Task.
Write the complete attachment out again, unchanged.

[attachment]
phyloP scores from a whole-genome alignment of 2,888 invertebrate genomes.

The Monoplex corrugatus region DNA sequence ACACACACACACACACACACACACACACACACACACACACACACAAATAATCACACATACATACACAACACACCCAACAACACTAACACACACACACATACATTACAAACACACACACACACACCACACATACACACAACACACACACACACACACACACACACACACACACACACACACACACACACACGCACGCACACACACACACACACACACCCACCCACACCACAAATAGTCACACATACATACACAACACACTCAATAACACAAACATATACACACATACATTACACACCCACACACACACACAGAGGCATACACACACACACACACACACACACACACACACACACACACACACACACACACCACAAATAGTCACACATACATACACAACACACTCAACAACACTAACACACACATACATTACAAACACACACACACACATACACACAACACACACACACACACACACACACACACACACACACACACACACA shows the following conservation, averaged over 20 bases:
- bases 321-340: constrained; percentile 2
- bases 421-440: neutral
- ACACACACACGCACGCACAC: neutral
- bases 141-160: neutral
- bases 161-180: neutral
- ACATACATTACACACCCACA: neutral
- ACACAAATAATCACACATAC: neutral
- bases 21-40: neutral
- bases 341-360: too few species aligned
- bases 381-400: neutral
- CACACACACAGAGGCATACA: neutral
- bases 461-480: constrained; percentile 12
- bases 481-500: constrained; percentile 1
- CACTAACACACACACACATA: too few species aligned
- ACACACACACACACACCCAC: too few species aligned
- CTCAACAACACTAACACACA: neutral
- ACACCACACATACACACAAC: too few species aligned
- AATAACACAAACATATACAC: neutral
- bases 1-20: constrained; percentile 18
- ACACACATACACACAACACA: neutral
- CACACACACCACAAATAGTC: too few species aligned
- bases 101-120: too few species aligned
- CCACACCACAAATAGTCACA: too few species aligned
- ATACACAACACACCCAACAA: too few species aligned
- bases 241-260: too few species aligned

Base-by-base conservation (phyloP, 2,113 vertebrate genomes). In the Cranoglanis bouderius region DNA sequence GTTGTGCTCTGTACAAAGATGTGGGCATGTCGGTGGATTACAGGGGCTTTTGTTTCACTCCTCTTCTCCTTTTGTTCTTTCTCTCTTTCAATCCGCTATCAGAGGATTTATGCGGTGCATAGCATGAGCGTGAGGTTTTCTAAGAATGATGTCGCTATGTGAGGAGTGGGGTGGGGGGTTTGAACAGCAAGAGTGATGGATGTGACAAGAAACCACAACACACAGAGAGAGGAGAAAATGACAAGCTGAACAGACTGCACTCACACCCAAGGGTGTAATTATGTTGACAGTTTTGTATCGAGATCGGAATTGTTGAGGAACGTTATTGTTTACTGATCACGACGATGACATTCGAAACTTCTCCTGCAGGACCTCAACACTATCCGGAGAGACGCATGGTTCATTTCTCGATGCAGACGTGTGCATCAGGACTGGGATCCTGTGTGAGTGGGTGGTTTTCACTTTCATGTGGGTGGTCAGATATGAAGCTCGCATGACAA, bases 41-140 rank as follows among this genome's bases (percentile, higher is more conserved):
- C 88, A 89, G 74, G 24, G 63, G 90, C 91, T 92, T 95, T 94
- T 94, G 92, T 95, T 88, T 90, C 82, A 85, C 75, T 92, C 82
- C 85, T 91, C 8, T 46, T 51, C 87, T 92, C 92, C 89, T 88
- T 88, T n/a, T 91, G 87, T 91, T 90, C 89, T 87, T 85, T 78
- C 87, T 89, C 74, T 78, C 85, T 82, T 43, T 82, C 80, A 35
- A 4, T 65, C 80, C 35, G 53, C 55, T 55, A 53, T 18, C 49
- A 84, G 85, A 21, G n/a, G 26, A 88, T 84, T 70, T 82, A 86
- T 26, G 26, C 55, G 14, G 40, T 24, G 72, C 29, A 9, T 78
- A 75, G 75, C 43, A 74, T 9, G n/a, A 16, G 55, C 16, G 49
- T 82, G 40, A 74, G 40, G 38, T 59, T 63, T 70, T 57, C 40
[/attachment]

phyloP scores from a whole-genome alignment of 2,888 invertebrate genomes.

The Monoplex corrugatus region DNA sequence ACACACACACACACACACACACACACACACACACACACACACACAAATAATCACACATACATACACAACACACCCAACAACACTAACACACACACACATACATTACAAACACACACACACACACCACACATACACACAACACACACACACACACACACACACACACACACACACACACACACACACACACGCACGCACACACACACACACACACACCCACCCACACCACAAATAGTCACACATACATACACAACACACTCAATAACACAAACATATACACACATACATTACACACCCACACACACACACAGAGGCATACACACACACACACACACACACACACACACACACACACACACACACACACACCACAAATAGTCACACATACATACACAACACACTCAACAACACTAACACACACATACATTACAAACACACACACACACATACACACAACACACACACACACACACACACACACACACACACACACACACACA shows the following conservation, averaged over 20 bases:
- bases 321-340: constrained; percentile 2
- bases 421-440: neutral
- ACACACACACGCACGCACAC: neutral
- bases 141-160: neutral
- bases 161-180: neutral
- ACATACATTACACACCCACA: neutral
- ACACAAATAATCACACATAC: neutral
- bases 21-40: neutral
- bases 341-360: too few species aligned
- bases 381-400: neutral
- CACACACACAGAGGCATACA: neutral
- bases 461-480: constrained; percentile 12
- bases 481-500: constrained; percentile 1
- CACTAACACACACACACATA: too few species aligned
- ACACACACACACACACCCAC: too few species aligned
- CTCAACAACACTAACACACA: neutral
- ACACCACACATACACACAAC: too few species aligned
- AATAACACAAACATATACAC: neutral
- bases 1-20: constrained; percentile 18
- ACACACATACACACAACACA: neutral
- CACACACACCACAAATAGTC: too few species aligned
- bases 101-120: too few species aligned
- CCACACCACAAATAGTCACA: too few species aligned
- ATACACAACACACCCAACAA: too few species aligned
- bases 241-260: too few species aligned

Base-by-base conservation (phyloP, 2,113 vertebrate genomes). In the Cranoglanis bouderius region DNA sequence GTTGTGCTCTGTACAAAGATGTGGGCATGTCGGTGGATTACAGGGGCTTTTGTTTCACTCCTCTTCTCCTTTTGTTCTTTCTCTCTTTCAATCCGCTATCAGAGGATTTATGCGGTGCATAGCATGAGCGTGAGGTTTTCTAAGAATGATGTCGCTATGTGAGGAGTGGGGTGGGGGGTTTGAACAGCAAGAGTGATGGATGTGACAAGAAACCACAACACACAGAGAGAGGAGAAAATGACAAGCTGAACAGACTGCACTCACACCCAAGGGTGTAATTATGTTGACAGTTTTGTATCGAGATCGGAATTGTTGAGGAACGTTATTGTTTACTGATCACGACGATGACATTCGAAACTTCTCCTGCAGGACCTCAACACTATCCGGAGAGACGCATGGTTCATTTCTCGATGCAGACGTGTGCATCAGGACTGGGATCCTGTGTGAGTGGGTGGTTTTCACTTTCATGTGGGTGGTCAGATATGAAGCTCGCATGACAA, bases 41-140 rank as follows among this genome's bases (percentile, higher is more conserved):
- C 88, A 89, G 74, G 24, G 63, G 90, C 91, T 92, T 95, T 94
- T 94, G 92, T 95, T 88, T 90, C 82, A 85, C 75, T 92, C 82
- C 85, T 91, C 8, T 46, T 51, C 87, T 92, C 92, C 89, T 88
- T 88, T n/a, T 91, G 87, T 91, T 90, C 89, T 87, T 85, T 78
- C 87, T 89, C 74, T 78, C 85, T 82, T 43, T 82, C 80, A 35
- A 4, T 65, C 80, C 35, G 53, C 55, T 55, A 53, T 18, C 49
- A 84, G 85, A 21, G n/a, G 26, A 88, T 84, T 70, T 82, A 86
- T 26, G 26, C 55, G 14, G 40, T 24, G 72, C 29, A 9, T 78
- A 75, G 75, C 43, A 74, T 9, G n/a, A 16, G 55, C 16, G 49
- T 82, G 40, A 74, G 40, G 38, T 59, T 63, T 70, T 57, C 40